being that big? 

"I honestly don't think we're that, uh, likable." 

"Now," concurs Patton, "I don't think we can reach that many people. I don't think our appeal is that wide." 

Impeccably judged silence. 

"I don't think we're that good, is what I'm trying to say." Patton's 

timing would shame Paul Merton.

ROUND about here, the interview kind of loses it when people at the same table ask, with that total, wide-eyed sincerity where Faith No More came up with the name. Truly. Without blinking, Patton spins some lovely nonsense about it being the name of a horse upon which the then nascent combo won a sufficient fortune to pay for equipment, management and the takeover of a record company.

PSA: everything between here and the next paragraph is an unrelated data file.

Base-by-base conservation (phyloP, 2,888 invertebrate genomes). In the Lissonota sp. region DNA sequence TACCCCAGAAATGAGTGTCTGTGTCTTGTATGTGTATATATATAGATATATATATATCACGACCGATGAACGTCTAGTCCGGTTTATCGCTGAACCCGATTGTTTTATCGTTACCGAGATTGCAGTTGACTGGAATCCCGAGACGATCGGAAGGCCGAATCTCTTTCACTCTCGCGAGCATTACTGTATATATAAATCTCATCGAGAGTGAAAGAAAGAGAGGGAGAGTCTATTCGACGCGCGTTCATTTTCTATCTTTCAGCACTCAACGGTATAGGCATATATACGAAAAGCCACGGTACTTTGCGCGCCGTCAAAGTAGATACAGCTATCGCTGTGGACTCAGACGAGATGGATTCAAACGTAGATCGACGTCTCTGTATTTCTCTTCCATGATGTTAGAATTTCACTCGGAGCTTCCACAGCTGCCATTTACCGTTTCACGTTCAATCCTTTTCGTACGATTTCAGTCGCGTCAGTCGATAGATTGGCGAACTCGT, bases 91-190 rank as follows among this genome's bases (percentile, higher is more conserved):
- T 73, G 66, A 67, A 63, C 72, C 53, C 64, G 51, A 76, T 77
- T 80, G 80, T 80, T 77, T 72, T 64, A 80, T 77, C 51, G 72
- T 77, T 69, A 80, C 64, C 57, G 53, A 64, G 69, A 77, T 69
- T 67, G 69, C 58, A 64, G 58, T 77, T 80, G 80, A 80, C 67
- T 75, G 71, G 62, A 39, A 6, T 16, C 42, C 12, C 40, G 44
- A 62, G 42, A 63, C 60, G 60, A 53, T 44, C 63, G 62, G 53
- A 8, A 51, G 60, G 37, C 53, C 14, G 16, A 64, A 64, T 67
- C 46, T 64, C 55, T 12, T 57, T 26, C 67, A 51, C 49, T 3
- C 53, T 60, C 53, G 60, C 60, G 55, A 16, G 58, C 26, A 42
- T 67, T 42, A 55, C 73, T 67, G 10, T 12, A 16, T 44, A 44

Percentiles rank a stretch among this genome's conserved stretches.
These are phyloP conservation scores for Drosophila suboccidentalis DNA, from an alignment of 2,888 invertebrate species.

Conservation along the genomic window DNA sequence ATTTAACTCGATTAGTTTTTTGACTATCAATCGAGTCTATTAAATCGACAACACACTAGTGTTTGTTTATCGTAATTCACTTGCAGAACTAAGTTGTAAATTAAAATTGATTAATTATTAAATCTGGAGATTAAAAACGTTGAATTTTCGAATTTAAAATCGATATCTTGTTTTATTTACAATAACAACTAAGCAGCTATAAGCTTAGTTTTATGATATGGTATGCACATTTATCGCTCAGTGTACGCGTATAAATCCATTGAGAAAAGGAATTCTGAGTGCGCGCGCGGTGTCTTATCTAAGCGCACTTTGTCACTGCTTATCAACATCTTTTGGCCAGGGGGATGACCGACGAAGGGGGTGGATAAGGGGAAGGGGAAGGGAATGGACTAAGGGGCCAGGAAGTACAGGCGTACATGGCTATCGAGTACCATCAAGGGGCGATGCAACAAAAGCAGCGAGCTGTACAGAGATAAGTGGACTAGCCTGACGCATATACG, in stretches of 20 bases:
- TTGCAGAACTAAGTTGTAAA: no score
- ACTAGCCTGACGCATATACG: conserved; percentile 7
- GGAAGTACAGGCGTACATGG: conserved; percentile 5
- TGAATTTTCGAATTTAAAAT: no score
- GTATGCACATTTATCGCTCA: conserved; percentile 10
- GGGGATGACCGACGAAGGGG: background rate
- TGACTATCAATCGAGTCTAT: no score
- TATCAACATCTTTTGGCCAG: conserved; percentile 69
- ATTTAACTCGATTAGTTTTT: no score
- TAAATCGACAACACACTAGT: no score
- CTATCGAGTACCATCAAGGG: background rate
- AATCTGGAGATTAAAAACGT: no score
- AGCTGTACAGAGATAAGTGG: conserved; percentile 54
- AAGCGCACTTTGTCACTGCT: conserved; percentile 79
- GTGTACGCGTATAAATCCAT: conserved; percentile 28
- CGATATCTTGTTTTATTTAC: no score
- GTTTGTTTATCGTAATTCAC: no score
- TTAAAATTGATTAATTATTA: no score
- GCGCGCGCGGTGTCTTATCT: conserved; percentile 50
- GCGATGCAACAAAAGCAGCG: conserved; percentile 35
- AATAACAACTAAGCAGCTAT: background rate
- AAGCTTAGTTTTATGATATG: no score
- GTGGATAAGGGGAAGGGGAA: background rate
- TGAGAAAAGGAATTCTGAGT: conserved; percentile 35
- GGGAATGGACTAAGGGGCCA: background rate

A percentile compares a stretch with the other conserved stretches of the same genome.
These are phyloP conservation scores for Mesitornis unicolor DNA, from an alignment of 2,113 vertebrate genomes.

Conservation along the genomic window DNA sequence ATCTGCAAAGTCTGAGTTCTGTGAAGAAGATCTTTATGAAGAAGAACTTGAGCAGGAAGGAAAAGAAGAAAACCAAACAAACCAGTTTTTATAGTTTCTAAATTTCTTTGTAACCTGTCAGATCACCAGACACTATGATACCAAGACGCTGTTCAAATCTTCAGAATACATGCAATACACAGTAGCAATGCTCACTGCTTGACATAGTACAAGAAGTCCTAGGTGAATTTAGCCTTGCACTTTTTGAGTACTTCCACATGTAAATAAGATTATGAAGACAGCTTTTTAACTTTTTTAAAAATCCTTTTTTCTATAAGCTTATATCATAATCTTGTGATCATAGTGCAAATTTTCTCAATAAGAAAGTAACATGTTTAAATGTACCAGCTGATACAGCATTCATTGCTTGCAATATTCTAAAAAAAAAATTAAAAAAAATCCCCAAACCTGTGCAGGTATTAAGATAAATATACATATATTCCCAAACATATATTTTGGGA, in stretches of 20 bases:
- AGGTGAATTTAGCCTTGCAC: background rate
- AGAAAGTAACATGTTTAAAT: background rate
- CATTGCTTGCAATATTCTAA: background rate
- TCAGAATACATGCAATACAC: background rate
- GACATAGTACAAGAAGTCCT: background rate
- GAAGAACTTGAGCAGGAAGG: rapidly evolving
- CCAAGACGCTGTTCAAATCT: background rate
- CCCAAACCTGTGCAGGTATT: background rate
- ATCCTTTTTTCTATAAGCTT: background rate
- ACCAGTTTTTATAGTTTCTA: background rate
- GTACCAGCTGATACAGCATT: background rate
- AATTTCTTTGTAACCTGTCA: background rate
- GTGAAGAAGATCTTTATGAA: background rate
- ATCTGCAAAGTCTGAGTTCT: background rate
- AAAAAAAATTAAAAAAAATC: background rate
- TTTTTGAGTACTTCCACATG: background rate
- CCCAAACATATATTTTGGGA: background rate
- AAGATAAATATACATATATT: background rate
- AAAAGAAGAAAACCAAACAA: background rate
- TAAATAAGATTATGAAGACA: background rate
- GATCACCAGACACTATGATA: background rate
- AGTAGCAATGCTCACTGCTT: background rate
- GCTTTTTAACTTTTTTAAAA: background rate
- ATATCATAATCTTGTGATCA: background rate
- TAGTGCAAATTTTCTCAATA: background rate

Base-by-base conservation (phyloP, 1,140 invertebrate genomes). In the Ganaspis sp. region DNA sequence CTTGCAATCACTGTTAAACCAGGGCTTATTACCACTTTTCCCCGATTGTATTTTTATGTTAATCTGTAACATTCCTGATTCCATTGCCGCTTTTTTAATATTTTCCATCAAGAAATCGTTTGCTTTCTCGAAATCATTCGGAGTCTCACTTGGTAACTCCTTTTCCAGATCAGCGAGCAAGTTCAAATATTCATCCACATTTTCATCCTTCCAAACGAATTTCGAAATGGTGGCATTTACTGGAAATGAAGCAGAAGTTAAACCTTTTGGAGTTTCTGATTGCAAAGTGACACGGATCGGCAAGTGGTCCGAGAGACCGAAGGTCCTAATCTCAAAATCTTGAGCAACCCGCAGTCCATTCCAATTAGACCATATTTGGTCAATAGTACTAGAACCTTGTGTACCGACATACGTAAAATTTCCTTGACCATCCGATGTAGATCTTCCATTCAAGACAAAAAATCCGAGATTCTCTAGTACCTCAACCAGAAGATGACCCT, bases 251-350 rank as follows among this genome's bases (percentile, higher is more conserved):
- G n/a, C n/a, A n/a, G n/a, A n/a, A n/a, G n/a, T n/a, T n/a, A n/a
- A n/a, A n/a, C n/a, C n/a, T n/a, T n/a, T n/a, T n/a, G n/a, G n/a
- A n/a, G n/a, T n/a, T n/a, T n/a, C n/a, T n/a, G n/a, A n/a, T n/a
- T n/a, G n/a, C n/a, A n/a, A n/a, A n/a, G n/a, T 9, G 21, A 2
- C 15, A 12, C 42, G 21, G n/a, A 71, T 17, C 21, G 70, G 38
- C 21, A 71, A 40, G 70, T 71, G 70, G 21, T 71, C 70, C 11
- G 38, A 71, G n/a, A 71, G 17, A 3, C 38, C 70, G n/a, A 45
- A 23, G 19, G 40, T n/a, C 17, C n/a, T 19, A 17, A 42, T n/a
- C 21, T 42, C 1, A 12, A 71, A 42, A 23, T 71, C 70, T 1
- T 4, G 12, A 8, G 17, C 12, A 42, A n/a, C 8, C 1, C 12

Wow, they say, you really went out  and bought a whole label, just like that. 

"Goddamn right," winks Patton.

"Pretty damn inspirational, doncha reckon?" 

There's no arguing with that. Everyone at the table is united in thinking - if for wildly different reasons - that that's a hell of an inspirational story. 

And you did it, they say and shake their heads disbelievingly. By yourselves, without the majors. 

"F**k 'em," declares Patton. "F**k 'em all, man. F** majors."

Another magnificent silence.

"I haven't liked him since he was in 'The Fall Guy'."

No one bats an eyelid. No one listens to the famous.